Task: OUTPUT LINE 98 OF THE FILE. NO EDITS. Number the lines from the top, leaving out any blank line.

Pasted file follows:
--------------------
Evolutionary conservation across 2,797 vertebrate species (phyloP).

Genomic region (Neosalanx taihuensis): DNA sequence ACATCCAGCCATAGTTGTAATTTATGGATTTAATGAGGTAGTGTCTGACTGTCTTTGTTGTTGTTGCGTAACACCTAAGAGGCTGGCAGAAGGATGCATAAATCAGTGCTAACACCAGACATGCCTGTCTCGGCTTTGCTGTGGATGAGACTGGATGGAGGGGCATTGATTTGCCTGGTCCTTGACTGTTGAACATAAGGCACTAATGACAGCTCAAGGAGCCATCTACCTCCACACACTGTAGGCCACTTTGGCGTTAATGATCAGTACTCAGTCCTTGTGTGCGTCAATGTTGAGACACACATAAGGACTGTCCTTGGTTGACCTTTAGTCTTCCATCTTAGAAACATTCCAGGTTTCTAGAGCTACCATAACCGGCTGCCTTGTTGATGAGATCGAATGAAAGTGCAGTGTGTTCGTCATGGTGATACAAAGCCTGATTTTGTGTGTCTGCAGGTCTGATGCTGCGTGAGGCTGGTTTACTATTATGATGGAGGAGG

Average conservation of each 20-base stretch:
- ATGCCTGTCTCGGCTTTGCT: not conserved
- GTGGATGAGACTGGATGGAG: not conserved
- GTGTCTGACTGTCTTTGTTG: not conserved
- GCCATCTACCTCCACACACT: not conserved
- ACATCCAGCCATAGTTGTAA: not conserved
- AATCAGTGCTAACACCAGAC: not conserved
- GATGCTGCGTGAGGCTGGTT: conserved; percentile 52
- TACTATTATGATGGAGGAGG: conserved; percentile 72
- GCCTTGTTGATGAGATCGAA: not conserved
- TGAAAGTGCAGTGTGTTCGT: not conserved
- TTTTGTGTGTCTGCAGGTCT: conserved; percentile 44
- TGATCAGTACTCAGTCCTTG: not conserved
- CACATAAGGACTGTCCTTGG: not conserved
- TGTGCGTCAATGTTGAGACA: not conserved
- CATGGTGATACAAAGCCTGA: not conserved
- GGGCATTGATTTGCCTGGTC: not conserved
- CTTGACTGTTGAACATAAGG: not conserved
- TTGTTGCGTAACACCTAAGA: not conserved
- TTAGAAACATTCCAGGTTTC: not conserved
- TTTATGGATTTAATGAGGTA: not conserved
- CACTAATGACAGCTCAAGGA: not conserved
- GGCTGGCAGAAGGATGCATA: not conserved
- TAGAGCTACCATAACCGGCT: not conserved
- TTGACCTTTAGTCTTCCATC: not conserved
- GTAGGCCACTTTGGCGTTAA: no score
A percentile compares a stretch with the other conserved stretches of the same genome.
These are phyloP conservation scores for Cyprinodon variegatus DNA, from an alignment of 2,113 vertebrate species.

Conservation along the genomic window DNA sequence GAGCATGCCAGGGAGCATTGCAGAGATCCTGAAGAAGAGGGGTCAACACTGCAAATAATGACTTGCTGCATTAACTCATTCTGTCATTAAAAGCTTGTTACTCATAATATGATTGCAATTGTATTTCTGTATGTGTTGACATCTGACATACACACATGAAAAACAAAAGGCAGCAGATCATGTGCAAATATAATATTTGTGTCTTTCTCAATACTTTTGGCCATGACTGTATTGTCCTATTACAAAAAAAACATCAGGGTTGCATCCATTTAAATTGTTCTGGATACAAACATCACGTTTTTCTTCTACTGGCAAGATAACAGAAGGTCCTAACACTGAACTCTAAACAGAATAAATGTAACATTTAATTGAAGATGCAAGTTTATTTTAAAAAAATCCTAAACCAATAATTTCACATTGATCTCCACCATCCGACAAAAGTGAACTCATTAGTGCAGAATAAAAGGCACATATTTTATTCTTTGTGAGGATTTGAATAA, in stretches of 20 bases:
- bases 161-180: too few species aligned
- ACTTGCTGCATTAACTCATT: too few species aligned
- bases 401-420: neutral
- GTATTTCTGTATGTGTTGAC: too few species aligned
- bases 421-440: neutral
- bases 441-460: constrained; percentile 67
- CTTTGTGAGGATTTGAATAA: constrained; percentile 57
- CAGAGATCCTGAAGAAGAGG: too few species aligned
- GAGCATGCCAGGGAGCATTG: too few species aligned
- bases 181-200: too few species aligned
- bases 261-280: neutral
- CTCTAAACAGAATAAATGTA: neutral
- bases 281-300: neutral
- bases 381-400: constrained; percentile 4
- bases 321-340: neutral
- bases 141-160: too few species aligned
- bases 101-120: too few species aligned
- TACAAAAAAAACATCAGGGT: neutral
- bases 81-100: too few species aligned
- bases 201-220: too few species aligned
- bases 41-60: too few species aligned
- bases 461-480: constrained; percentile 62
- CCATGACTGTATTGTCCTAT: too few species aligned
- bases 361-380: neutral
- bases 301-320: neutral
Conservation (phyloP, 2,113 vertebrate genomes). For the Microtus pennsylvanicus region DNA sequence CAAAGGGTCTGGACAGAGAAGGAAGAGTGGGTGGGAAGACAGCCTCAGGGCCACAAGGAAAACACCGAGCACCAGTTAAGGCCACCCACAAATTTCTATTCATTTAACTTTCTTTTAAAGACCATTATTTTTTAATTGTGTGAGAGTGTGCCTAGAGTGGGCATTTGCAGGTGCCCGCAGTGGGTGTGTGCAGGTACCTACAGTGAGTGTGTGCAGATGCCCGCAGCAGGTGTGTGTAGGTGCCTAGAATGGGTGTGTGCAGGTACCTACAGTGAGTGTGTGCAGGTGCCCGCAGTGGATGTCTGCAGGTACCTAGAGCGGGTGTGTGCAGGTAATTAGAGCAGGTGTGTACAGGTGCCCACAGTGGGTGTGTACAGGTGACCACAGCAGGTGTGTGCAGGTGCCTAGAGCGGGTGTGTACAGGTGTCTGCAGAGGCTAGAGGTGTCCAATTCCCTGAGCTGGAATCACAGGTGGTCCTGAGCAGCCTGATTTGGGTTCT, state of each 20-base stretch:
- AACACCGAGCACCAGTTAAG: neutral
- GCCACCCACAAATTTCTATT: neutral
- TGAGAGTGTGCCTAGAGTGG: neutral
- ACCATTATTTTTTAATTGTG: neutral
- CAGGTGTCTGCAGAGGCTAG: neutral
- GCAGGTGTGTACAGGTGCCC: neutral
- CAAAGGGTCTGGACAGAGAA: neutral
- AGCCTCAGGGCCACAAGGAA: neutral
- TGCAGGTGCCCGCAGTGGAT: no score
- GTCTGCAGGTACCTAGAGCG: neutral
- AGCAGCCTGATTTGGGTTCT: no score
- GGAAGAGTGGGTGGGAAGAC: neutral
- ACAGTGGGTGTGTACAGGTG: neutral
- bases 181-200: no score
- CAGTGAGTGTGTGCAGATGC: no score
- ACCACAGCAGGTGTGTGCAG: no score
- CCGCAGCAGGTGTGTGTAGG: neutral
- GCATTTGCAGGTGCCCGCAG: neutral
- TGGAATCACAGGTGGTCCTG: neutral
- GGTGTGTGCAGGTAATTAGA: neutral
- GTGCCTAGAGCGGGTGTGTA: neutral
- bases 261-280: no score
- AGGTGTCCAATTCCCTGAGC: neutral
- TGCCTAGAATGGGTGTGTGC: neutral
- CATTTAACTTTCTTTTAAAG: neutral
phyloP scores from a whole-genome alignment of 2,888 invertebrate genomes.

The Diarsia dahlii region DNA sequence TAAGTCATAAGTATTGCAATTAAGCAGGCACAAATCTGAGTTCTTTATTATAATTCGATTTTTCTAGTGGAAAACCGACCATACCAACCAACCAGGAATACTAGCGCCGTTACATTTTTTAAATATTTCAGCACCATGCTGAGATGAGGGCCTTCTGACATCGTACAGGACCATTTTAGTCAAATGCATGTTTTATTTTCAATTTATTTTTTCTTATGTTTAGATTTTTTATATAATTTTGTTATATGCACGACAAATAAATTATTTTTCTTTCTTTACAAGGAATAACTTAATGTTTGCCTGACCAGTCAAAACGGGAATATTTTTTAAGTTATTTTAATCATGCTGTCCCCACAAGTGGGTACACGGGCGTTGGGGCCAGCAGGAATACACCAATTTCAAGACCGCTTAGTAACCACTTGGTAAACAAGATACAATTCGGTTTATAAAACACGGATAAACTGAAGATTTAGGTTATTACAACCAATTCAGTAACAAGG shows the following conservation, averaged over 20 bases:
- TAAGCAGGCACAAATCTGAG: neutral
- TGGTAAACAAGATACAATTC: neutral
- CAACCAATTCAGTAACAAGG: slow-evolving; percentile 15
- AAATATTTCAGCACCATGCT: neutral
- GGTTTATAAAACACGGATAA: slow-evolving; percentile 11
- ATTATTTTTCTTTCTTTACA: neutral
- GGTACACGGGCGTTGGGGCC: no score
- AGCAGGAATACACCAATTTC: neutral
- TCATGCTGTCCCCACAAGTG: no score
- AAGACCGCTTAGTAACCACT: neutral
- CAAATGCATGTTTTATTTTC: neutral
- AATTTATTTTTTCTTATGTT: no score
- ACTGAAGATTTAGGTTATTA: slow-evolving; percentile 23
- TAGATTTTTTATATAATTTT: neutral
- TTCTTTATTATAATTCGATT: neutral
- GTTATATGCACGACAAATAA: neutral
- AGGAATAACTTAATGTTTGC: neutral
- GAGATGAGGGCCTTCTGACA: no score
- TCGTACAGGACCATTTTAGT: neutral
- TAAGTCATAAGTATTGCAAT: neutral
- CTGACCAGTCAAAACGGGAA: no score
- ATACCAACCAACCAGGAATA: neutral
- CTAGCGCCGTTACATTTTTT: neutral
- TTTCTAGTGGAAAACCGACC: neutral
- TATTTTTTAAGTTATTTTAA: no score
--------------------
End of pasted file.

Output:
- TAGATTTTTTATATAATTTT: neutral